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Standard Rounding Rules for Common Arithmetic Operations

 

by Christopher L. Mulliss

 

The Standard Rounding Rules

Operation

Rounding Rule

Accuracy

Failure Modes

Addition and Subtraction

The number of decimal places in the result equals the smallest number of decimal places in the input numbers.

100% for a series of up to 9 numbers

        None for a series of 2 to 9 numbers

        Can predict too many digits for a series of 10 or more numbers

Multiplication

The number of significant figures in the result equals the smallest number of significant figures in the input numbers.

31.0%

        Predicts 1 less digit than justified 68.8% of the time

        Predicts 1 more digit than justified 0.2% of the time

Division

(Same as Multiplication)

45.3%

        Predicts 1 less digit than justified 54.4% of the time

        Predicts 1 more digit than justified 0.3% of the time

Common Logarithm

The number of significant decimal places in the result equals one plus the number of significant digits in the input.

57.18%

        Predicts 1 more digit than justified 42.82% of the time

Natural Logarithm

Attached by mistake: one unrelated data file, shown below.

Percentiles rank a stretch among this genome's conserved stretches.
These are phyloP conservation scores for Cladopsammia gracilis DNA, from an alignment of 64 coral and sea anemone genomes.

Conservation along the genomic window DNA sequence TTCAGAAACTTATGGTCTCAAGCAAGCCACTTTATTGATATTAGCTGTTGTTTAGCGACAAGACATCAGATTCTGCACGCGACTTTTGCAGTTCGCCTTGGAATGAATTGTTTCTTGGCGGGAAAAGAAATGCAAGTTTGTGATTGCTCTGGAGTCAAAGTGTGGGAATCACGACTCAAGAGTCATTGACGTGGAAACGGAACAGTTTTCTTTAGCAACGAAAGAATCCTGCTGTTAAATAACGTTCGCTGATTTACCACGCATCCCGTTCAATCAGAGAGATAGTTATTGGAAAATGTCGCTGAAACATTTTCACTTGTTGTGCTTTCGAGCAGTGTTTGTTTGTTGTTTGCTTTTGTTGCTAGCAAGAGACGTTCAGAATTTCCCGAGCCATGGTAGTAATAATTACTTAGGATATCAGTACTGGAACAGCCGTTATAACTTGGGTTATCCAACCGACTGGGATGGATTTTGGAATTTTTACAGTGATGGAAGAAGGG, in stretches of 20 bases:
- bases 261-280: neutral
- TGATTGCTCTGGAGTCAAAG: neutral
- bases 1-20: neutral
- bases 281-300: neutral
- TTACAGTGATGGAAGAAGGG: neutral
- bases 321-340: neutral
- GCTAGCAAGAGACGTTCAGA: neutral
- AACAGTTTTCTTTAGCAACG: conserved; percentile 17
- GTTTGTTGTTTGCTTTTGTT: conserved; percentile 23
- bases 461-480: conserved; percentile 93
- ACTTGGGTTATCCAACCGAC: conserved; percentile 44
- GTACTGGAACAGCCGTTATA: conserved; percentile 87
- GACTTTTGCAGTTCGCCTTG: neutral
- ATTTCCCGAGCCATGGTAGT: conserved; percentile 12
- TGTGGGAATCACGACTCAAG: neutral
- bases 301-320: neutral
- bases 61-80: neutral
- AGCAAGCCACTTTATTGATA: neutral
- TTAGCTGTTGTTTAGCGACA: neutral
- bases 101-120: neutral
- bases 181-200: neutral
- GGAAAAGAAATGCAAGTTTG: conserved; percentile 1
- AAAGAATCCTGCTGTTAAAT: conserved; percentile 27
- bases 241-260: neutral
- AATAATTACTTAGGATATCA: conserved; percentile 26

The number of significant decimal places in the result equals the number of significant digits in the input.

97.00%

        Predicts 1 more digit than justified 3.00% of the time

Common Exponential

The number of significant digits in the result equals the number of significant decimal places in the input minus one.

0.00%

        Predicts 2 fewer digits than justified 61.46% of the time

        Predicts 1 less digit than justified 38.54% of the time

Natural Exponential

The number of significant digits in the result equals the number of significant decimal places in the input.

2.11%

        Predicts 1 less digit than justified 97.89% of the time

Green = Safe and Accurate, Red = Unsafe and/or Inaccurate

 

Reference: http://www.angelfire.com/oh/cmulliss/index.html